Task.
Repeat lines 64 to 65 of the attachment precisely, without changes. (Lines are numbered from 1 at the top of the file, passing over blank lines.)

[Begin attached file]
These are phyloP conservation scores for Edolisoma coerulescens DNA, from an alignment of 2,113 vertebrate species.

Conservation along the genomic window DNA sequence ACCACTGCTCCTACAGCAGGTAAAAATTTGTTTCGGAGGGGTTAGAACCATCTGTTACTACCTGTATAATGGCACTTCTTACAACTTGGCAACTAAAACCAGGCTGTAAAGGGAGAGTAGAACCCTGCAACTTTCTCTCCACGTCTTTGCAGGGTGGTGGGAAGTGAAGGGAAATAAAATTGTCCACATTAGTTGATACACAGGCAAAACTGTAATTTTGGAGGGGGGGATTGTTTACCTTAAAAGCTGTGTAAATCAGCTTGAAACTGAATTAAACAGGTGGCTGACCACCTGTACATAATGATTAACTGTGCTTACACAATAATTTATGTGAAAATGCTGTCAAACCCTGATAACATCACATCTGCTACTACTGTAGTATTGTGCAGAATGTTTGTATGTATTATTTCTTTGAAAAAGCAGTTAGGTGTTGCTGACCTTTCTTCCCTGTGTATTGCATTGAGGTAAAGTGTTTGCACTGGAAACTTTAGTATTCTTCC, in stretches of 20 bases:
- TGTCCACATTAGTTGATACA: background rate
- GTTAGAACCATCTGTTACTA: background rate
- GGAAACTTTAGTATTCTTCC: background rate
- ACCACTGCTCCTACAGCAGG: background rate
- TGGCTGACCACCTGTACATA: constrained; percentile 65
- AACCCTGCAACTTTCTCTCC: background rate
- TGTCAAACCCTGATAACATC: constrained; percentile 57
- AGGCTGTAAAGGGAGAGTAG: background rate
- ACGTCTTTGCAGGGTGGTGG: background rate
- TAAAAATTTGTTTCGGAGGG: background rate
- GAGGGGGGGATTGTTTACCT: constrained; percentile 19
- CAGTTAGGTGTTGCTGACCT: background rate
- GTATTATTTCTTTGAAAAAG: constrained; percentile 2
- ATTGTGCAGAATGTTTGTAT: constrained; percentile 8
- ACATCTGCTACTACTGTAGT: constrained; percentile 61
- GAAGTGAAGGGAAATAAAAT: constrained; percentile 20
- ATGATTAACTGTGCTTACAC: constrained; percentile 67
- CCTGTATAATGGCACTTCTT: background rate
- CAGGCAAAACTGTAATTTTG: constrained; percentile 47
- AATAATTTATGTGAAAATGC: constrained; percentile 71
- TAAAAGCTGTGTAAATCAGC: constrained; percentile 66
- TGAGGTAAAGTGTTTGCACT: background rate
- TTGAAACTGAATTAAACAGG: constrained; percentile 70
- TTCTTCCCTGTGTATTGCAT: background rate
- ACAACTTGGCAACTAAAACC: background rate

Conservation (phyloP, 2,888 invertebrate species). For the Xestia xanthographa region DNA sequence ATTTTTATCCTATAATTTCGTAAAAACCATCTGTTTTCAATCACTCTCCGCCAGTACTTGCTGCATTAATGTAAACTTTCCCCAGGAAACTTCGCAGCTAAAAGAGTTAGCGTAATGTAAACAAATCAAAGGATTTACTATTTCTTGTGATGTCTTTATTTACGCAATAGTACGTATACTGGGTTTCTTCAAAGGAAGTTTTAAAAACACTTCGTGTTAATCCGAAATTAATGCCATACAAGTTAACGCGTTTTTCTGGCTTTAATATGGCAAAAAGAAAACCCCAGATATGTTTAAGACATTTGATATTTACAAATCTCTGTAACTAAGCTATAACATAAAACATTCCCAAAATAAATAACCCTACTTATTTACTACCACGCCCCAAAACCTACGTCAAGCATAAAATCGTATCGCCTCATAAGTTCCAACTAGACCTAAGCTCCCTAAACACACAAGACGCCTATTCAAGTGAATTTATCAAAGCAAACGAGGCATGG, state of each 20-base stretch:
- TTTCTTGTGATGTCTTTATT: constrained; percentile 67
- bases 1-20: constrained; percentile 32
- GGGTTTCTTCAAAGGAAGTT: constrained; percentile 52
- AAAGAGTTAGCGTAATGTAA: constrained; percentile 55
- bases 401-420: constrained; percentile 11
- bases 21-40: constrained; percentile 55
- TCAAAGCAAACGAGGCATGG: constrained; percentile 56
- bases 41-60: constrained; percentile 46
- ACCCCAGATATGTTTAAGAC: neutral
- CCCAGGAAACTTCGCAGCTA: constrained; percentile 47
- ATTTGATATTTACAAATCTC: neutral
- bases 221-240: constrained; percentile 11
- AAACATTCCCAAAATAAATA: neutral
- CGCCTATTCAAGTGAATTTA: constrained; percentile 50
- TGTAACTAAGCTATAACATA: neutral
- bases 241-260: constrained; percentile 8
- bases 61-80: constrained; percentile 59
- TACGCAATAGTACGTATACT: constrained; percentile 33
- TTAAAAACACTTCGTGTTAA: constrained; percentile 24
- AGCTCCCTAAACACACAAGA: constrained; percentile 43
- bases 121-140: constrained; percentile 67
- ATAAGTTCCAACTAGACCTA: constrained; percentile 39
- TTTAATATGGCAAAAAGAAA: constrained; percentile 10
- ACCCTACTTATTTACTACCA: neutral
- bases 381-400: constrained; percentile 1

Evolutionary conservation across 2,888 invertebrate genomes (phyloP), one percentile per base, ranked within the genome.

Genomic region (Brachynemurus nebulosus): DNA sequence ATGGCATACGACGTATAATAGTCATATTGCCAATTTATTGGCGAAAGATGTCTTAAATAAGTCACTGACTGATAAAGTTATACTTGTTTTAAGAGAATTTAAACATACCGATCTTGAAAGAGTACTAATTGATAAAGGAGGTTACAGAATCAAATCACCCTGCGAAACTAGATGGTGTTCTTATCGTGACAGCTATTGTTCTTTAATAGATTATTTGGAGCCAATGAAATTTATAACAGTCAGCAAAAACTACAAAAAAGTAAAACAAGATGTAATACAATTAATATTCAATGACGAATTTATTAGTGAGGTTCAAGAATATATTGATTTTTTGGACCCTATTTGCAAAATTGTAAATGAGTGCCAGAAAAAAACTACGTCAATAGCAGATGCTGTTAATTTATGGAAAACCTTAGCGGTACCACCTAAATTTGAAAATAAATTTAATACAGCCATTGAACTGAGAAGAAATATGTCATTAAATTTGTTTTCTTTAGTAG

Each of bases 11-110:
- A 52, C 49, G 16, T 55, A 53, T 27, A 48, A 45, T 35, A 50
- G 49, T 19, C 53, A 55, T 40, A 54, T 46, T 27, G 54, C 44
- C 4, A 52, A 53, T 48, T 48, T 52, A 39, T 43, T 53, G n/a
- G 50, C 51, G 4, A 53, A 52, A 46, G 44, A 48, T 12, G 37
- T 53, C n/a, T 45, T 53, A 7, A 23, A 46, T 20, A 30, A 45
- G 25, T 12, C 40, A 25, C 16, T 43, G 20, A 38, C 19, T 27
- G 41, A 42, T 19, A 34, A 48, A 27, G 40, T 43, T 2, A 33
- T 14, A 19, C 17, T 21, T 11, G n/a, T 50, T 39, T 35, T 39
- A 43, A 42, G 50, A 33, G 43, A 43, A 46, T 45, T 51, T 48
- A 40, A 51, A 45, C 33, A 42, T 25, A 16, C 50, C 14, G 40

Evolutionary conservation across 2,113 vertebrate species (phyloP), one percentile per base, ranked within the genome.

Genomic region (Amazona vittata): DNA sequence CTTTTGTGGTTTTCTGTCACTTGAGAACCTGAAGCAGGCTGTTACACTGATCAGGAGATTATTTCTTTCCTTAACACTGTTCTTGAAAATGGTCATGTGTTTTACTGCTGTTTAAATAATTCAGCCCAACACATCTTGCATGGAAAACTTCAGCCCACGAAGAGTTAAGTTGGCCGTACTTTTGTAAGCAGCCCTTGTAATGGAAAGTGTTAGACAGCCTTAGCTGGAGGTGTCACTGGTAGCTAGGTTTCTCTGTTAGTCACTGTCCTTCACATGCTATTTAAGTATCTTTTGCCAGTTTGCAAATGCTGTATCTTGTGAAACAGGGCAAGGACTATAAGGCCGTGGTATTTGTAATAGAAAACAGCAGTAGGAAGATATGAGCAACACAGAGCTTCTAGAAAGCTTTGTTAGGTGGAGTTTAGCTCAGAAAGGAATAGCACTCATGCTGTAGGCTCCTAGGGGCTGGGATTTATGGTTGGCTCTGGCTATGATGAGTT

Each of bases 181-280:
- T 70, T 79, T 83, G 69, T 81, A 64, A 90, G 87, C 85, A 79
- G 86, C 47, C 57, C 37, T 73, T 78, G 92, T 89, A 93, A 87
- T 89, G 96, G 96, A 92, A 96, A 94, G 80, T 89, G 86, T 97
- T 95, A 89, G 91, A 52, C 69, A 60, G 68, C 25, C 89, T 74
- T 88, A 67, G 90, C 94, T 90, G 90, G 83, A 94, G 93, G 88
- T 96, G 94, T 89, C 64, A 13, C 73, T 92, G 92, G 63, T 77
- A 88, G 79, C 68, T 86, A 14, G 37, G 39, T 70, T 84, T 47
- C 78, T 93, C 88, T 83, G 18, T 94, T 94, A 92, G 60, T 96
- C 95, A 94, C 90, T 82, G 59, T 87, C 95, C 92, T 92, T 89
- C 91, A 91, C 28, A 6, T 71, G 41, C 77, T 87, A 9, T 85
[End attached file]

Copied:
- T 14, A 19, C 17, T 21, T 11, G n/a, T 50, T 39, T 35, T 39
- A 43, A 42, G 50, A 33, G 43, A 43, A 46, T 45, T 51, T 48